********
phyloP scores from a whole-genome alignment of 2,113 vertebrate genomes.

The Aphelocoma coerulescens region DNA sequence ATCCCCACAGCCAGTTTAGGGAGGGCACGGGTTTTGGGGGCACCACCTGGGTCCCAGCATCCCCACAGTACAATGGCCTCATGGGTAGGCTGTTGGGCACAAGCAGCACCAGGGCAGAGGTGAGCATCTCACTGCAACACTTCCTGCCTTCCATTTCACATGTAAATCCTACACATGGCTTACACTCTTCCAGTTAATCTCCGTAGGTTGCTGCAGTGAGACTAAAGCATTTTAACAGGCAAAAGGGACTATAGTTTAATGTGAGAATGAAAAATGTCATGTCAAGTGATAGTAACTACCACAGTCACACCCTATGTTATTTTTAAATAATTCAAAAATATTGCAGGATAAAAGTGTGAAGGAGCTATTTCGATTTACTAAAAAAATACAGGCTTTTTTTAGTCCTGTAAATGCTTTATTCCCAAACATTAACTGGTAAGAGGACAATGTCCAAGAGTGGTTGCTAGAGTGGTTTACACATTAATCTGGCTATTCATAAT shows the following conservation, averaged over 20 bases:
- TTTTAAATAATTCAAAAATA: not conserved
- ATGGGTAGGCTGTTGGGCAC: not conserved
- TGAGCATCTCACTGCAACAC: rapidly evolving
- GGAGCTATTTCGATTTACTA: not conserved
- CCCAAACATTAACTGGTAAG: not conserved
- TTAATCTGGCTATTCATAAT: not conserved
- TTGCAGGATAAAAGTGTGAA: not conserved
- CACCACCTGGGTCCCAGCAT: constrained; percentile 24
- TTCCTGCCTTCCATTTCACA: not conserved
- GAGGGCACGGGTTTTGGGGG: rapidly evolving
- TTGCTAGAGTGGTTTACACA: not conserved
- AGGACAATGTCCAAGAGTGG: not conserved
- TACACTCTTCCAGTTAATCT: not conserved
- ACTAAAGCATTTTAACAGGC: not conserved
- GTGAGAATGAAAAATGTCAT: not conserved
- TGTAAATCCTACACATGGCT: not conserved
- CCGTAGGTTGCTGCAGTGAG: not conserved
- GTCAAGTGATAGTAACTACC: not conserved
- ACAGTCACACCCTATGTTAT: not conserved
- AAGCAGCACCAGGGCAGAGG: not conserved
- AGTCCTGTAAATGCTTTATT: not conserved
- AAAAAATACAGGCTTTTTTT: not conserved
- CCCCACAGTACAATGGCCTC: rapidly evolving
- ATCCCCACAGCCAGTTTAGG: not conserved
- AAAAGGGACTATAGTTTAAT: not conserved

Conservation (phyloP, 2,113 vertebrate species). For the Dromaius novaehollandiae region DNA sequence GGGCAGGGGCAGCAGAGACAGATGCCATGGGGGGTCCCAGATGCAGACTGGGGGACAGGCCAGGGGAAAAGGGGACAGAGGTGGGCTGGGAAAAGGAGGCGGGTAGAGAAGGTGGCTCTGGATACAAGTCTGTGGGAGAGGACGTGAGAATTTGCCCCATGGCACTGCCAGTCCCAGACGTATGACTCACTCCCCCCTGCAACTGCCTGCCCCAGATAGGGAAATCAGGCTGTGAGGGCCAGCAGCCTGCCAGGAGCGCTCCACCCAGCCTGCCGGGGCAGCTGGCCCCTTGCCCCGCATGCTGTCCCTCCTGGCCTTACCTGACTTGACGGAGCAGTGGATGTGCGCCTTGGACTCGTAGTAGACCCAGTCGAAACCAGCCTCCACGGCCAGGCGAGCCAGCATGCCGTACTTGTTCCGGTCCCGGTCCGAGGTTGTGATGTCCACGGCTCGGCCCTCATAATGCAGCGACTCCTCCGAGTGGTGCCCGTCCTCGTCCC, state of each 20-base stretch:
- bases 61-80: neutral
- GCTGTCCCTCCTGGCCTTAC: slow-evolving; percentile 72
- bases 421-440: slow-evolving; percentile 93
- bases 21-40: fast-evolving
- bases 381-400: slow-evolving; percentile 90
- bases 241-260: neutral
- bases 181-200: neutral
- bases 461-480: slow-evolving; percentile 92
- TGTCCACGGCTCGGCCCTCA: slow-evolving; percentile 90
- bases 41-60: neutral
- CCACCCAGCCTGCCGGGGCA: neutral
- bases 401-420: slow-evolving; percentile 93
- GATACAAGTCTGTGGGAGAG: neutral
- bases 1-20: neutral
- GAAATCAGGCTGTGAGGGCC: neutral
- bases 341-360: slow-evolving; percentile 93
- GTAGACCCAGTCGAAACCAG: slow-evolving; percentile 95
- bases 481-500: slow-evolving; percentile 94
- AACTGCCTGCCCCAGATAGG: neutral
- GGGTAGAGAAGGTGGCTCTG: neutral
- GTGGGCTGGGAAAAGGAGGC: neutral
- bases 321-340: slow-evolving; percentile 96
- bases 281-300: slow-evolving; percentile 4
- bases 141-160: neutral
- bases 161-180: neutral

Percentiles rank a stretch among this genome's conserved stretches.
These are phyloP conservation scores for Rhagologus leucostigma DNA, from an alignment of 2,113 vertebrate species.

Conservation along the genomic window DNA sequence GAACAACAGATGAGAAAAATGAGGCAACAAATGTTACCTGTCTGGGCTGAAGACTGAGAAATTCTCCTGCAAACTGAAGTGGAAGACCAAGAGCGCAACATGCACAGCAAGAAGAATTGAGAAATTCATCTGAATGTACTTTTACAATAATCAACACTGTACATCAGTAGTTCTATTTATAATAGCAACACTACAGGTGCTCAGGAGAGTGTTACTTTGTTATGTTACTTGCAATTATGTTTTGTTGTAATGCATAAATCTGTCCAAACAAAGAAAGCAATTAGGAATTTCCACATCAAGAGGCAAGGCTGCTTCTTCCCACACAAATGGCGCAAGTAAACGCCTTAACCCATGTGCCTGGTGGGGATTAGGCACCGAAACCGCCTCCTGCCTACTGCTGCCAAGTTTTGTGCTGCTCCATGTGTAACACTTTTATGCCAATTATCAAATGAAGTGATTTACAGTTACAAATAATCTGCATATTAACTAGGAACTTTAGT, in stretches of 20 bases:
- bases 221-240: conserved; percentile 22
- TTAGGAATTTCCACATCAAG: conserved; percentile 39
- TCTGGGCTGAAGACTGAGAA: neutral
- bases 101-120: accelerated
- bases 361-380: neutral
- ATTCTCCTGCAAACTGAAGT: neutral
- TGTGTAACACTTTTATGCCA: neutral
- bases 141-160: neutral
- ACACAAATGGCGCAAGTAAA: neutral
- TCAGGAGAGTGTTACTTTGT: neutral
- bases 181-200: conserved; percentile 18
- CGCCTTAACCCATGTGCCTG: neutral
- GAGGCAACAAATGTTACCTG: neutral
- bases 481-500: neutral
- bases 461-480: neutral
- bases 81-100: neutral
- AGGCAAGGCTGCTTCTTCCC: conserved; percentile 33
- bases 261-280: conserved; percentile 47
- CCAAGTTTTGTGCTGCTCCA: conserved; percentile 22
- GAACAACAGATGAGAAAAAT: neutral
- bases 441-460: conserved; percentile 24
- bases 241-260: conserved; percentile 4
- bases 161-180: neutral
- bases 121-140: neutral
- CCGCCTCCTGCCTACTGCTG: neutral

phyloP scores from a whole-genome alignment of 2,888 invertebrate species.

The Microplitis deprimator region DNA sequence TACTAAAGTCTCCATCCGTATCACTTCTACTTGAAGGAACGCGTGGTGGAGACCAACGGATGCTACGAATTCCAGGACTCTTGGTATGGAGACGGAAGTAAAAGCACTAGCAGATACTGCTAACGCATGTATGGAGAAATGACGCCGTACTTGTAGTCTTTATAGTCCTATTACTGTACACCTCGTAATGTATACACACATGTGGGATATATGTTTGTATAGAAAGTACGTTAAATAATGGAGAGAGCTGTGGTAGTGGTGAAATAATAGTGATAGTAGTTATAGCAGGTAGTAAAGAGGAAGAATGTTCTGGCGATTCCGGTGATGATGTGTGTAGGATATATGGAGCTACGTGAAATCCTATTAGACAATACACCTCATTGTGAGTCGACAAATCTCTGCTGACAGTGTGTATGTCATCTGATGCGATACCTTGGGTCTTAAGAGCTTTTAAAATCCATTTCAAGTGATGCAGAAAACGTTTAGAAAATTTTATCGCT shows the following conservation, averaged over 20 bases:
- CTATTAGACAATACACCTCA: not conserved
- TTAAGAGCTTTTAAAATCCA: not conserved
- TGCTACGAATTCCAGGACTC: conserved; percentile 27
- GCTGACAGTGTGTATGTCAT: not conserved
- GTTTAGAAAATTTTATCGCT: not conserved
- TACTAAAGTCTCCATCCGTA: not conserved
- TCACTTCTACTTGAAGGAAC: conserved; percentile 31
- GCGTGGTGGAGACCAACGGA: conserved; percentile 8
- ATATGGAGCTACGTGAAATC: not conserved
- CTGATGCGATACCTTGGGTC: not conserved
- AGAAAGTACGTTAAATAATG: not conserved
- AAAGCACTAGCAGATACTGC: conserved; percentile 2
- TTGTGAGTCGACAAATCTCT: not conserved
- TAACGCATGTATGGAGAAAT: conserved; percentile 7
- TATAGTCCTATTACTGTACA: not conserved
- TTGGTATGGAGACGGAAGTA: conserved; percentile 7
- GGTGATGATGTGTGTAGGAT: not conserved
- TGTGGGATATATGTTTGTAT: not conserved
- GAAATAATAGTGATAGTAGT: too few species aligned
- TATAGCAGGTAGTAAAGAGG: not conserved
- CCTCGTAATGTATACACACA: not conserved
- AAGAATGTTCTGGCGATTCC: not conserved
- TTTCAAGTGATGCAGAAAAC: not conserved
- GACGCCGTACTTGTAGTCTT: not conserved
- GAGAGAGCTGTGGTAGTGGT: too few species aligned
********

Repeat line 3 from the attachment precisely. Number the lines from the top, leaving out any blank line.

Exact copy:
- TTTTAAATAATTCAAAAATA: not conserved